'Kay, where was I? Oh yeah! Don't let the clock dictate, but you can use it as a measuring tool.
Espresso Sniper
One Shot, One Kill

LMWDP #175

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cafeIKE
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#15: Post by cafeIKE »

Use a timer that counts up from 0:00, stopping the shot on color.
As PSYD says, fabulous shots occur in the 40's.

Two advantages of count up :
1 - No annoying beep. It's bloody annoying in a busy shop that uses timers to hear the incessant beep.
2 - Times the intershot interval. Over time, can be used to gauge how long a flush is required on an HX.

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Psyd

#16: Post by Psyd »

cafeIKE wrote: 1 - No annoying beep. It's bloody annoying in a busy shop that uses timers to hear the incessant beep.
Shop? How many HB'ers are pulling shots in their shops? If anyone tells em that the beep is annoying them, I simply turn, get all red in the face, threaten them with the naked PF, and scream (at the top of my lungs) "NO ESPRESSO FOR YOU! Come back, one year!" ; >
Espresso Sniper
One Shot, One Kill

LMWDP #175

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HB
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#17: Post by HB »

Psyd wrote:Does 'brew pressure' mean pre-infusion, too? I never got very clear on that in the earlier discussion.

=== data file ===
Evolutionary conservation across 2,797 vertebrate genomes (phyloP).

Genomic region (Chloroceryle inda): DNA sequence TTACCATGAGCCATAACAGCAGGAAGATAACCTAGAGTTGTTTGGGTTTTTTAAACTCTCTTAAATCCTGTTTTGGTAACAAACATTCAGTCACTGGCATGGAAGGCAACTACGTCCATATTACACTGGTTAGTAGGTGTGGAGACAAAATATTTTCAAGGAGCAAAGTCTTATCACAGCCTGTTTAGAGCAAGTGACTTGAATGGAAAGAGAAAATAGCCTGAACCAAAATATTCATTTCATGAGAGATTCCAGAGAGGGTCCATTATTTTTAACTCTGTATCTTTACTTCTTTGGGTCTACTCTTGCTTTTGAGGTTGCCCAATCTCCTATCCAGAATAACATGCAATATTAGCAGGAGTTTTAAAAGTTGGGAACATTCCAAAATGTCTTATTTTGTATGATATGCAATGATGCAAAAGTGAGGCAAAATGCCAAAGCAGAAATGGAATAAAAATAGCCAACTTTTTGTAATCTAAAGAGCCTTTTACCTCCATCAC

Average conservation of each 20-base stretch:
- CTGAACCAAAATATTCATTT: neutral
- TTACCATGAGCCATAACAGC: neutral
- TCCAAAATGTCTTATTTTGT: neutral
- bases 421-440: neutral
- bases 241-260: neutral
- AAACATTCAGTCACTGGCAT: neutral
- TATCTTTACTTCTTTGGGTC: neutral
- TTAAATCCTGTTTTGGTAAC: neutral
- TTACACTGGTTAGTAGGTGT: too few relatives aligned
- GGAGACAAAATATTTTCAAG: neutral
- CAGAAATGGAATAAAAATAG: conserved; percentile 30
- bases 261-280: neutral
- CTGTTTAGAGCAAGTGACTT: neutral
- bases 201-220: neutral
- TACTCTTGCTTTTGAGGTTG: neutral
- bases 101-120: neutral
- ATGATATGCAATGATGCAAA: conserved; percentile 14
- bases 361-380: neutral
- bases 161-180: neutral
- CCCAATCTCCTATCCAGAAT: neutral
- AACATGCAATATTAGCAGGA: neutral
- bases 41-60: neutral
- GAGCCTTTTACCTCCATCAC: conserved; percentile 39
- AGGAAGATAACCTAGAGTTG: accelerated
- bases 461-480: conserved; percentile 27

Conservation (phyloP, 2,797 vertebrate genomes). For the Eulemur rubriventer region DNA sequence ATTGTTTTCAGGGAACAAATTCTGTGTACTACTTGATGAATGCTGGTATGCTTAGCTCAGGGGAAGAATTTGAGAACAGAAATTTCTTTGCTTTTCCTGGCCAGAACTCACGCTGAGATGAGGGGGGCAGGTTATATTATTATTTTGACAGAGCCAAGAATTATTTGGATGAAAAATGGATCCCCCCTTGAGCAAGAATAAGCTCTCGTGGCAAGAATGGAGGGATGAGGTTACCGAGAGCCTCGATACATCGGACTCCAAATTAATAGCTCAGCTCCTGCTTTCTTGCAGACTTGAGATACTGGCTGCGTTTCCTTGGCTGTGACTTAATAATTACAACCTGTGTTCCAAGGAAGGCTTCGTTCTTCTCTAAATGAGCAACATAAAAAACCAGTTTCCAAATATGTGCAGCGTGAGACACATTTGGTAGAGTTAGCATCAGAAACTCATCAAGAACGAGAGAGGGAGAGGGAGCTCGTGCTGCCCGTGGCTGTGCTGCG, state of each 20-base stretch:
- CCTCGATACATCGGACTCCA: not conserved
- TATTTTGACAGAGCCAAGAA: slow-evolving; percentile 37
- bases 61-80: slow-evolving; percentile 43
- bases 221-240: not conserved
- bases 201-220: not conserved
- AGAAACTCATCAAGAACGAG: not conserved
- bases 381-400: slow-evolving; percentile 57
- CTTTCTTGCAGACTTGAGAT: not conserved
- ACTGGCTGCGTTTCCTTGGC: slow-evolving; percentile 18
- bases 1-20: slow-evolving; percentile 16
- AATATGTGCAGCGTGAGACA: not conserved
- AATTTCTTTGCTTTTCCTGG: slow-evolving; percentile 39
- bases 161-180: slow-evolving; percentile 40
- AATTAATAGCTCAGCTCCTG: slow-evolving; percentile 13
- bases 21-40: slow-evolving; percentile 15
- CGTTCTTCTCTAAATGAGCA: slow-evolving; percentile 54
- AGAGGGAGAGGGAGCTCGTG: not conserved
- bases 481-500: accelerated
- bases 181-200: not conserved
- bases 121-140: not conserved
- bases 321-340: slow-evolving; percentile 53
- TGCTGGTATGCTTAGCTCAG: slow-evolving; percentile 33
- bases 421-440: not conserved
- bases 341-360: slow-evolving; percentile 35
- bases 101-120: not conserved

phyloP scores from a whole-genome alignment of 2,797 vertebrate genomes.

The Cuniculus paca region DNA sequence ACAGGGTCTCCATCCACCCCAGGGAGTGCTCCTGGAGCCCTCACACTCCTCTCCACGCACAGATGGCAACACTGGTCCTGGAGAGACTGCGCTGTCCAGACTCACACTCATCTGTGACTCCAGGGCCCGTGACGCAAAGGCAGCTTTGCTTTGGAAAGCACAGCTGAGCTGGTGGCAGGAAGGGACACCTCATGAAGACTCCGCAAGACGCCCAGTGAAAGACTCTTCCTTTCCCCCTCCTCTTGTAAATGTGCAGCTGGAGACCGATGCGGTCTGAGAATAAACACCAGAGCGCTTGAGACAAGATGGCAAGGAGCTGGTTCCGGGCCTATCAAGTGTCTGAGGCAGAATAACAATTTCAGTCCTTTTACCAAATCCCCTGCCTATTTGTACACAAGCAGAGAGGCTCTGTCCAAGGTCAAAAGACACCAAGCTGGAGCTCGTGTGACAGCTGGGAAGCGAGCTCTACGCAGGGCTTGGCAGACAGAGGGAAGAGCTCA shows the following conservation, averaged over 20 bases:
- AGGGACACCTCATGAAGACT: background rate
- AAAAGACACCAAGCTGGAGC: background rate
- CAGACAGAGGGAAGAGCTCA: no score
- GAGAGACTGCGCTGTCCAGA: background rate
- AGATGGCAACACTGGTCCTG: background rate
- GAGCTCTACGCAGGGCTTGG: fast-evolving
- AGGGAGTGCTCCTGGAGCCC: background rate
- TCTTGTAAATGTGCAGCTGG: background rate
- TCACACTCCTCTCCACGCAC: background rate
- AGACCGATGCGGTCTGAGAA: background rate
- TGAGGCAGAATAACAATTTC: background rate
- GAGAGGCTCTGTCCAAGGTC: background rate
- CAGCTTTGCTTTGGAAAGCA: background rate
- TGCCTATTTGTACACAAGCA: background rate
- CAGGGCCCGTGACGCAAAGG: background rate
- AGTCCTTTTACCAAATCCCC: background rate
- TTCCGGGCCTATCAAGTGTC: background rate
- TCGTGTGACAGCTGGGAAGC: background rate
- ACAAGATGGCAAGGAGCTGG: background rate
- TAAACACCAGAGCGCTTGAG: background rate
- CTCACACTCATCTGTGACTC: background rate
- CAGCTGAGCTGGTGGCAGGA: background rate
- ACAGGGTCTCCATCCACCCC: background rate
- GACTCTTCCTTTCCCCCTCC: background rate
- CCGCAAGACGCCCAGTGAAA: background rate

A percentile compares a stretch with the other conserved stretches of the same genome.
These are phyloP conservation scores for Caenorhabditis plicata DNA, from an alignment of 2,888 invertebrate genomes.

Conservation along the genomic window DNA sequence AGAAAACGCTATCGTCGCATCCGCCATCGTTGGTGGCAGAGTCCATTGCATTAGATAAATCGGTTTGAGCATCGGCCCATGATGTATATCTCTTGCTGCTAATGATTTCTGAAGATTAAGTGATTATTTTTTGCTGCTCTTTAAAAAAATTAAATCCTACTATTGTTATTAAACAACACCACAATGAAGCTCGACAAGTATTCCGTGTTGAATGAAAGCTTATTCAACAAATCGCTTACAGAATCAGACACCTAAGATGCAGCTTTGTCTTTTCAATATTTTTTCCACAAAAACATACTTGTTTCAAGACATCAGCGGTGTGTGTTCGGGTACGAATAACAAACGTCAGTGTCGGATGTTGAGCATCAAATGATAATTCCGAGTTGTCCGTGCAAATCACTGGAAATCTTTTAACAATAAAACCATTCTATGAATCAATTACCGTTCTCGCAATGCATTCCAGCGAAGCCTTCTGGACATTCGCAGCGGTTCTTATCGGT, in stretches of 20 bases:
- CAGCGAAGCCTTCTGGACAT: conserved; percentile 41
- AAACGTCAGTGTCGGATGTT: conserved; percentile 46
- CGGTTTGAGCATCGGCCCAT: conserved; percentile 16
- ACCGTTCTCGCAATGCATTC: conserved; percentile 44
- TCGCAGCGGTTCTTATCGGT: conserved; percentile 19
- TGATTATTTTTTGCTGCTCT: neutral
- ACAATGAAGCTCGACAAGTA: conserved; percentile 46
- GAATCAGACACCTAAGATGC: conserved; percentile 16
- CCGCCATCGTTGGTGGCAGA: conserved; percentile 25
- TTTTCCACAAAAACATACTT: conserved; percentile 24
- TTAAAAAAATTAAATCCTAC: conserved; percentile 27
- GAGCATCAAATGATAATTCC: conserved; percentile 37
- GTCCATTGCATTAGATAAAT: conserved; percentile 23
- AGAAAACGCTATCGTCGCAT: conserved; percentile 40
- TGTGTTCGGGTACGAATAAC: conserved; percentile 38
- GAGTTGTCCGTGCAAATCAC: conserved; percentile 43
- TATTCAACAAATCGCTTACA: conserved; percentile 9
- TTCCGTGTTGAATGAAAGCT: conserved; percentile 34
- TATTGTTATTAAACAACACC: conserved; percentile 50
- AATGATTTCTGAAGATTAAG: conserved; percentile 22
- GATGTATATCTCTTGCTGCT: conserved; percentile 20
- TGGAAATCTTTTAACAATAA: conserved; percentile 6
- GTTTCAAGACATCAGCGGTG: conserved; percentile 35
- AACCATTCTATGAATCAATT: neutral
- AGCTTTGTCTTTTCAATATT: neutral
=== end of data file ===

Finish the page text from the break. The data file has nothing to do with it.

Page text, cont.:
For many espresso machines, preinfusion is fairly high pressure (e.g., 4 to 6 bar), so yes, I would include it in the overall pour time. For a lever using only boiler pressure (1 bar), I wouldn't include it. However, this is only my opinion as I'm not aware of a hard and fast definition.
Dan Kehn

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cafeIKE
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#18: Post by cafeIKE »

Psyd wrote:Does 'brew pressure' mean pre-infusion, too? I never got very clear on that in the earlier discussion.
From Lattice Boltzmann model for coffee percolation:
To prepare a 'good' espresso is not an easy task. Many variables can affect the quality of the coffee, such as water pressure and temperature, the amount of ground coffee, how hard it is pressed and (not less important) the practice of the barman. Evidently some of these parameters cannot be controlled in a scientific way, but, for those that can, a few optimal conditions have been empirically determined:

water temperature: inside the machine it should be about 88°C;
pressure: it should be a function of time with profile as shown in Fig. 1;
quantity of coffee: 7 g;
duration: the whole process should take 30 seconds;
production: at the end, we should have about 25 ml of coffee in the cup.

Bottom Line : If it tastes well, do it. :wink:

micki

#19: Post by micki »

88°C ? That's a bit low ...

Kim

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cafeIKE
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#20: Post by cafeIKE »

micki wrote:88°C ? That's a bit low ...
"about 88°C" could be a poor translation from "at least 88°C"
IIRC, generally accepted range is 88° to 96°C / 190° to 205°F